Indiana’s higher education commissioner says the state needs to focus on a more meaningful hands-on learning style if it wants more Hoosiers to take a chance on college.
Indiana’s goal is to have 60-percent of Hoosiers complete a college degree or certificate by the year 2025. And the state has a way to go. It’s listed among the bottom 10 states when it comes to college completion.
In her “State of Higher Education” address, commissioner Teresa Lubbers says students want more practical experience from their courses.
A study conducted by polling agency Gallup and Purdue University shows that only 6-percent of college graduates think they had a meaningful internship while in school. Lubbers says that figure is driving a new state campaign.
“It should be the rule – and not the exception – that students have quality work-based learning in all disciplines, not just in engineering, education, and nursing," Lubbers says. "Governor Pence and Lieutenant Governor Ellspermann are leading these efforts and challenging employers to add 10,000 internships or other work-based learning experiences.”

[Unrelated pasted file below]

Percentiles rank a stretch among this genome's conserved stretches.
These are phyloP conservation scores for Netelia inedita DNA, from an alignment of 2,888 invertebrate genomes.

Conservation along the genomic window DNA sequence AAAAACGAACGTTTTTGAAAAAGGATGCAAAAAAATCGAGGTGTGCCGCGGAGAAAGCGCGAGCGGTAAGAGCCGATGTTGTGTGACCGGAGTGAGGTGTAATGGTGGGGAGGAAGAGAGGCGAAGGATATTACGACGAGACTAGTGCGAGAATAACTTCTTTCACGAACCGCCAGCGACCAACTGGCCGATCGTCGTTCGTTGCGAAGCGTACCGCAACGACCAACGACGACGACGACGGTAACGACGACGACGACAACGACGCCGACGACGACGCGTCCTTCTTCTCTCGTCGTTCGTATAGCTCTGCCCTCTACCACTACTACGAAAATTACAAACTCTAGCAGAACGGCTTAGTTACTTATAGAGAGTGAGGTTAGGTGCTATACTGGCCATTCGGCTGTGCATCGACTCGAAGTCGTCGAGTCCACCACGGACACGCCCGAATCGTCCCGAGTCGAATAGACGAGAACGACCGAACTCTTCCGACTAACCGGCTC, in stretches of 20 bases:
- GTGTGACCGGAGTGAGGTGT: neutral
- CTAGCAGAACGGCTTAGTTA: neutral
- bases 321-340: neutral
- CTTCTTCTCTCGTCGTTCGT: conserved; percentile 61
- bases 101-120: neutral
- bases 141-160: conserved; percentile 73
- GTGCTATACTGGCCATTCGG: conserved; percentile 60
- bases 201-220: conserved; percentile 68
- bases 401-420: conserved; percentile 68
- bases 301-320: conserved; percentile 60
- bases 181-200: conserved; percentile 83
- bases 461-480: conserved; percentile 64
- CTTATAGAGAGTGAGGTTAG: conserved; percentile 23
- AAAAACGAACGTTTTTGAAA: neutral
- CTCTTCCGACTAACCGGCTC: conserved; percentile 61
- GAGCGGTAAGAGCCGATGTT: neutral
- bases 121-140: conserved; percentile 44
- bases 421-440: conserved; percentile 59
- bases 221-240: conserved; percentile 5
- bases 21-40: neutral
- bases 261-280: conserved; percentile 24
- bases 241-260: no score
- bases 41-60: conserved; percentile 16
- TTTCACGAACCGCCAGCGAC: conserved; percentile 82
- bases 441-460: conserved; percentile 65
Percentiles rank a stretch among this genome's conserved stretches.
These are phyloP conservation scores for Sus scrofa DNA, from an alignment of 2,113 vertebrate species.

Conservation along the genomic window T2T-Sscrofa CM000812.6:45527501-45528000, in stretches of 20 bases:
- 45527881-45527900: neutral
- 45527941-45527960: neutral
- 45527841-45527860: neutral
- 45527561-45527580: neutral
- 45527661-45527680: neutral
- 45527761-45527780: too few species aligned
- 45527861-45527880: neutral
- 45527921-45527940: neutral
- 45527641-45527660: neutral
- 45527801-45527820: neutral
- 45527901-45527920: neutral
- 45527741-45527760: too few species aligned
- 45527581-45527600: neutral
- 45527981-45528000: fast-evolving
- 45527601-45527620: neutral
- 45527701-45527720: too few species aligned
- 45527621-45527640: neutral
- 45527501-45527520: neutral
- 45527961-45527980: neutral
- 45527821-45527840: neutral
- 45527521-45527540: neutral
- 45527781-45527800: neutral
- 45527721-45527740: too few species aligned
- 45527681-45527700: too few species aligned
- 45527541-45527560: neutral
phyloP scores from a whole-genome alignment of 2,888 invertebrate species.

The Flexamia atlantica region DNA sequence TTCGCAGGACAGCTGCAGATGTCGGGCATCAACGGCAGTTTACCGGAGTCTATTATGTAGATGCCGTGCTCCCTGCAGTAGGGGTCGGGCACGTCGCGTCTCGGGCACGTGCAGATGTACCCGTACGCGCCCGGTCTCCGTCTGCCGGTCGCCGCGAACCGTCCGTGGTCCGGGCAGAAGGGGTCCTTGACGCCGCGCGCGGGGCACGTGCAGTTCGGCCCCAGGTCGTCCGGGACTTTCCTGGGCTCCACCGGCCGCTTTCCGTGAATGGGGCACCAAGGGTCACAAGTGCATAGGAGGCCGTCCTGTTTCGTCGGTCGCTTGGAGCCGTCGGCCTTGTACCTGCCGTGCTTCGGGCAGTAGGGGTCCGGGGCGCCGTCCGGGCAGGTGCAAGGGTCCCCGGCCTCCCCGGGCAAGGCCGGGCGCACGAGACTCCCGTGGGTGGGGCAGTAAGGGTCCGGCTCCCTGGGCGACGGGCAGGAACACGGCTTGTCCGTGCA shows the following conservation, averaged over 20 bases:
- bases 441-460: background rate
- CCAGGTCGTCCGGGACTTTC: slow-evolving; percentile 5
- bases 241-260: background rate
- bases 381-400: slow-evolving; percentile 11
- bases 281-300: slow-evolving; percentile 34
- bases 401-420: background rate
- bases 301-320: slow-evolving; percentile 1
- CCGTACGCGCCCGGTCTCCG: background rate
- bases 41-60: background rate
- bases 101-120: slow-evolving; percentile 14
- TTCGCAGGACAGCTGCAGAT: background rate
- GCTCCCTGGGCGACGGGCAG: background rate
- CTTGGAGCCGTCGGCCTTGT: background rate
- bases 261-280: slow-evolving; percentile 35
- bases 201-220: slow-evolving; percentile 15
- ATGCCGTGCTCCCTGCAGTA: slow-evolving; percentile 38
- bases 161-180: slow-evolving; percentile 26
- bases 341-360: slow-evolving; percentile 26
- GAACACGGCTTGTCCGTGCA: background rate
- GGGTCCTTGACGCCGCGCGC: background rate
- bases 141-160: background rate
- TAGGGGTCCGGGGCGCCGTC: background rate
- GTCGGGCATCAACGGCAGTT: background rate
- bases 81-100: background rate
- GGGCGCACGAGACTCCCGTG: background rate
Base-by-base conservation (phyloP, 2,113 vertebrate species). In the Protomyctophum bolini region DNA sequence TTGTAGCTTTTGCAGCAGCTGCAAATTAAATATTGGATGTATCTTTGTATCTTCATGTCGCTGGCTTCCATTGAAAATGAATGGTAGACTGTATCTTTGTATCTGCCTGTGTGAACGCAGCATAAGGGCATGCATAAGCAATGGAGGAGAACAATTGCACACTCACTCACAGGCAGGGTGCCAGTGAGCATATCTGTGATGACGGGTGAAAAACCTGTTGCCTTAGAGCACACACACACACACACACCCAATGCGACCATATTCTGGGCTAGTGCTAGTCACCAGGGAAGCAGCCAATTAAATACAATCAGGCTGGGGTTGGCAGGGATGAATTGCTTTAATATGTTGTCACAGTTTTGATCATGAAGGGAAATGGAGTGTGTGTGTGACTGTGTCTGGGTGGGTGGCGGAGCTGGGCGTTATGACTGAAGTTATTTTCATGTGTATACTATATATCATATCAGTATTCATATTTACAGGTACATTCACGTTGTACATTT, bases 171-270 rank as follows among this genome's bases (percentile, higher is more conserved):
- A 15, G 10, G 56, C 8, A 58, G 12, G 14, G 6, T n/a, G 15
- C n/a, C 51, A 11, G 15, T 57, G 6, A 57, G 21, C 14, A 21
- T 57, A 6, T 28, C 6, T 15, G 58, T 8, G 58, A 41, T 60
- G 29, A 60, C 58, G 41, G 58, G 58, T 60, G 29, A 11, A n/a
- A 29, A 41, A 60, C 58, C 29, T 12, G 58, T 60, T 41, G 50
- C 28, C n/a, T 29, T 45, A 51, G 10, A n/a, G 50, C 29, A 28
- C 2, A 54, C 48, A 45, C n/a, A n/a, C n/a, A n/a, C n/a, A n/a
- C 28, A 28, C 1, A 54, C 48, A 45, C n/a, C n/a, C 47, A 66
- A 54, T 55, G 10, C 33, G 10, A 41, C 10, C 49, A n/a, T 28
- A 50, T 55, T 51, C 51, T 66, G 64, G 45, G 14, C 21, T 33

In addition to a more hands-on curriculum, Lubbers says Indiana needs to focus on adult learners – those that began degrees, but never completed them. She wants these people to get back into a classroom to “finish what they started.”
Lubbers says Indiana is making strides in getting students their degrees in a timely fashion. She says a year after state financial aid reforms were passed, the state has seen a double digit increase in the number of students taking 15 credits a semester – which is the benchmark of Indiana’s “15 to Finish” campaign.